Field trip to Willis Wonderland included in UCLA's summer kitsch & camp course

Here's a super-cool opportunity for the right summer scholar. UCLA is offering a course starting in June that includes a field trip to Willis Wonderland, the incredible bubble-gum pink former home of late great songwriter Allee Willis. You'll likely remember her from songwriting credits that include Earth, Wind & Fire's "September" and "Boogie Wonderland," as well as the "Friends" theme and "The Color Purple" musical.

So Bad It's Good! Image: Willis Wonderland Foundation.

Professor Dolores McElroy teaches "So Bad It's Good: Kitsch & Camp Film Aesthetics," which is a collaboration with the Willis Wonderland Foundation and, come mid-summer, students taking it will venture to Allee's former North Hollywood home to choose an object from her personal "living kitsch archive" to write about. And what a collection it is! It's a real treasure mid-century treasure trove of soul and disco memorabilia, spaghetti lamps, and oh-so-much more. Allee wasn't called the "Queen of Kitsch" for nothing!

The course also includes a screening of "The World According to Allee Willis" which is a wonderful new documentary directed by Alexis Spraic that looks at Allee's life from a different angle: her struggle with being queer.

However, the focus of the course extends well beyond Allee's estate, her personal collections, or her life story. It's a broader examination of kitsch and camp film aesthetics, as per the course description:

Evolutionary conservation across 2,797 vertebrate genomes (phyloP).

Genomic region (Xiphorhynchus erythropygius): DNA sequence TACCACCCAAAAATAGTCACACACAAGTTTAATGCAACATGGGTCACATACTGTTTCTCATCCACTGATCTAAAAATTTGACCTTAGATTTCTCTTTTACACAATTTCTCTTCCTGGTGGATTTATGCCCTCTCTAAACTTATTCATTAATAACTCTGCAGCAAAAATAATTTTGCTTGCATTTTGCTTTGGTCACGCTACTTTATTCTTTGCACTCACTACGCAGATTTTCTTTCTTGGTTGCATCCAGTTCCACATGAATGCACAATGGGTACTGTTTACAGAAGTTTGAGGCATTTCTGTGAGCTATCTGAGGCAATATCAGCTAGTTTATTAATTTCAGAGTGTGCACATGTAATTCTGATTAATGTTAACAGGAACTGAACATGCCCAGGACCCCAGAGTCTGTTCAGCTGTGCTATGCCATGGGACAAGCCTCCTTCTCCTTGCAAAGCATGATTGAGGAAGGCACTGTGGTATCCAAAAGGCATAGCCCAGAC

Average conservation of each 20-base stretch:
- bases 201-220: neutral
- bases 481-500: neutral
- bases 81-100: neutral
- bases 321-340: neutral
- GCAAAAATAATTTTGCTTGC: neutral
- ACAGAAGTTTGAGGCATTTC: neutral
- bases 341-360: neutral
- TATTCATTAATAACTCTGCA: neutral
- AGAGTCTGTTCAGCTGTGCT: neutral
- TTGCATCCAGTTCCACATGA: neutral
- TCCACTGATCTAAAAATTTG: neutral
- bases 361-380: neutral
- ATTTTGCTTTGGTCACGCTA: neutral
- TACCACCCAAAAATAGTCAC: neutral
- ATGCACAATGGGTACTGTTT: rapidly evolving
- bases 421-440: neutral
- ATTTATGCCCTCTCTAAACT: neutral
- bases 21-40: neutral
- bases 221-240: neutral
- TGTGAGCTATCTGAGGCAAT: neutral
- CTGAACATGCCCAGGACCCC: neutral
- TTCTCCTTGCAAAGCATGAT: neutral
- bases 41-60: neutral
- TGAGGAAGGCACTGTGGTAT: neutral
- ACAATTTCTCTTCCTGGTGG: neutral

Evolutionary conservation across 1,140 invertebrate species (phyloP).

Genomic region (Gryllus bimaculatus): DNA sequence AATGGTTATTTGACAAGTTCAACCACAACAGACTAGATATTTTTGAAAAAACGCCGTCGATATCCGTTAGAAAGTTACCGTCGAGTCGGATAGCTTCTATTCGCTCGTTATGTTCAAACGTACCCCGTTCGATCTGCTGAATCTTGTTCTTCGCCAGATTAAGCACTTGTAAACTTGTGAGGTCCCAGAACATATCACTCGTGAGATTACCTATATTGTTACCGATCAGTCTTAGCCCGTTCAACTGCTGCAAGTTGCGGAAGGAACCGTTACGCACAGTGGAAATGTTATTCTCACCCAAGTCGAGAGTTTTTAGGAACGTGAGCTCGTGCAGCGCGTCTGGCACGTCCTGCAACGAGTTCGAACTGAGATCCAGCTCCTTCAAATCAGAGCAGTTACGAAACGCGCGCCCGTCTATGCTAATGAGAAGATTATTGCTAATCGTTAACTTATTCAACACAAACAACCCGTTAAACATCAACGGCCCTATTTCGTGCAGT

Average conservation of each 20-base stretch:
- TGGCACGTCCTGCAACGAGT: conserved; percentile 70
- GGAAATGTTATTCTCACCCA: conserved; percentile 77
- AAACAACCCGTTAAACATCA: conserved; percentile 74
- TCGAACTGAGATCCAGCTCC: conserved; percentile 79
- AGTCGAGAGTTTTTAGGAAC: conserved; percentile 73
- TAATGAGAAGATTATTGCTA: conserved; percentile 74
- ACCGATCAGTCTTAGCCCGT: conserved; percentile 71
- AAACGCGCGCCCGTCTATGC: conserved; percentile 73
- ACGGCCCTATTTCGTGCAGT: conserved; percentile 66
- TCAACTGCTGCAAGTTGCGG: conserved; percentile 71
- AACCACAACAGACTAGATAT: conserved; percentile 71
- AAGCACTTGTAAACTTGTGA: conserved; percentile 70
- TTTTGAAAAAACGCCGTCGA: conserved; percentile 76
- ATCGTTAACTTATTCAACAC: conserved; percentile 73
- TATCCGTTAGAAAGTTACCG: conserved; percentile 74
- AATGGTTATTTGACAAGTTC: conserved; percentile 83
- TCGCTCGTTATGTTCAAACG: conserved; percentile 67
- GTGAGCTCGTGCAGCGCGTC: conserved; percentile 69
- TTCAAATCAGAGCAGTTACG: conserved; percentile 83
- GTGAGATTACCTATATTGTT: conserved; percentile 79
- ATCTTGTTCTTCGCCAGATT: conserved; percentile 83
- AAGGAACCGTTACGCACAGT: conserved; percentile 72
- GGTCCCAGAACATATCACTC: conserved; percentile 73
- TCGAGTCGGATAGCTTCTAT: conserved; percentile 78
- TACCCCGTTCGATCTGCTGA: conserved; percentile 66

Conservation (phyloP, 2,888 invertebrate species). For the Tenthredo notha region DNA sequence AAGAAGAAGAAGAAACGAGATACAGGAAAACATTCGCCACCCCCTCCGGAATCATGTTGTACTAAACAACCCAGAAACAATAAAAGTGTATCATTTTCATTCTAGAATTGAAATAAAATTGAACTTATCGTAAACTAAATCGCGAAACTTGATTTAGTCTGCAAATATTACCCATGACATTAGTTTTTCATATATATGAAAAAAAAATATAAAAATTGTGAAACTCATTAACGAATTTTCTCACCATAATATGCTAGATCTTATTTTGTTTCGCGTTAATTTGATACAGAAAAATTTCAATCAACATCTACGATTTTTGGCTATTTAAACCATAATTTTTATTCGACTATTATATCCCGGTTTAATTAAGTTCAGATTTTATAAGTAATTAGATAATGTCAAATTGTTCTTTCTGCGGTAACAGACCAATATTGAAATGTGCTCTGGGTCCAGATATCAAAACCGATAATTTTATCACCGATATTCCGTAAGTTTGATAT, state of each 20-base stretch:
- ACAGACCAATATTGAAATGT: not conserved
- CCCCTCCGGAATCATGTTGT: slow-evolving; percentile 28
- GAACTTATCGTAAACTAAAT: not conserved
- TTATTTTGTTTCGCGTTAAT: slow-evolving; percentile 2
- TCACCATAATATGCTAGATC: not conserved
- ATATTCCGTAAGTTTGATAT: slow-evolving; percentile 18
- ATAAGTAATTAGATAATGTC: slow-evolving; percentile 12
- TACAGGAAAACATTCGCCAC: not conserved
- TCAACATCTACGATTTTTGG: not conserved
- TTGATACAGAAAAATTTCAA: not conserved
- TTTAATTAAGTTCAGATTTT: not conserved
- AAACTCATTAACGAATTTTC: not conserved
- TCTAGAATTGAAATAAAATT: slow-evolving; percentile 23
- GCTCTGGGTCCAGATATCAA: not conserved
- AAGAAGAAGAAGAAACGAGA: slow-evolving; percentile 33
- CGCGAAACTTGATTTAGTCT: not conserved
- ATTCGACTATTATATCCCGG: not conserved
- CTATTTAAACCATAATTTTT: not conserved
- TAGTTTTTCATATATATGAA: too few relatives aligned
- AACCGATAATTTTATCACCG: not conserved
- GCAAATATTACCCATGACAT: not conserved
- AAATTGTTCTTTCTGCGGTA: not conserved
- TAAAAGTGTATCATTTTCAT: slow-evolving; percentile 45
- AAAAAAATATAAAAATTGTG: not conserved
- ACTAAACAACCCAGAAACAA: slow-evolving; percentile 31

What is "kitsch?" Often used as an all-purpose pejorative for the "bad taste" of the masses, for years kitsch was seldom explicitly defined, but nearly always derided. But in the postmodern era, "kitsch" took on new life, as artists, filmmakers, and designers consciously appropriated these "bad objects" of the past, remixing and revaluing yesterday's detritus. "Camp," on the other hand, is, in the words of Susan Sontag, "in the eye of the beholder." Sometimes defined as an interpretive style, camp is sensibility which perceives an irony between a thing and its context. In some ways, "camp" is what allows us to appreciate "kitsch" in a pleasurably complex and ironic way.

In this course, we will consider the logics and histories of taste that contribute to various and changing definitions of kitsch and camp, as well as the ways that kitsch and camp manifest in cinema, including B-movie horror, musicals, the imaginaries of Route 66 and Las Vegas, queer avant-garde of filmmaking practices, as in the work of Kenneth Anger and John Waters, as well as in Japanese kawaii and American "tiki culture." We will also investigate the political and colonial histories that underlie these aesthetics.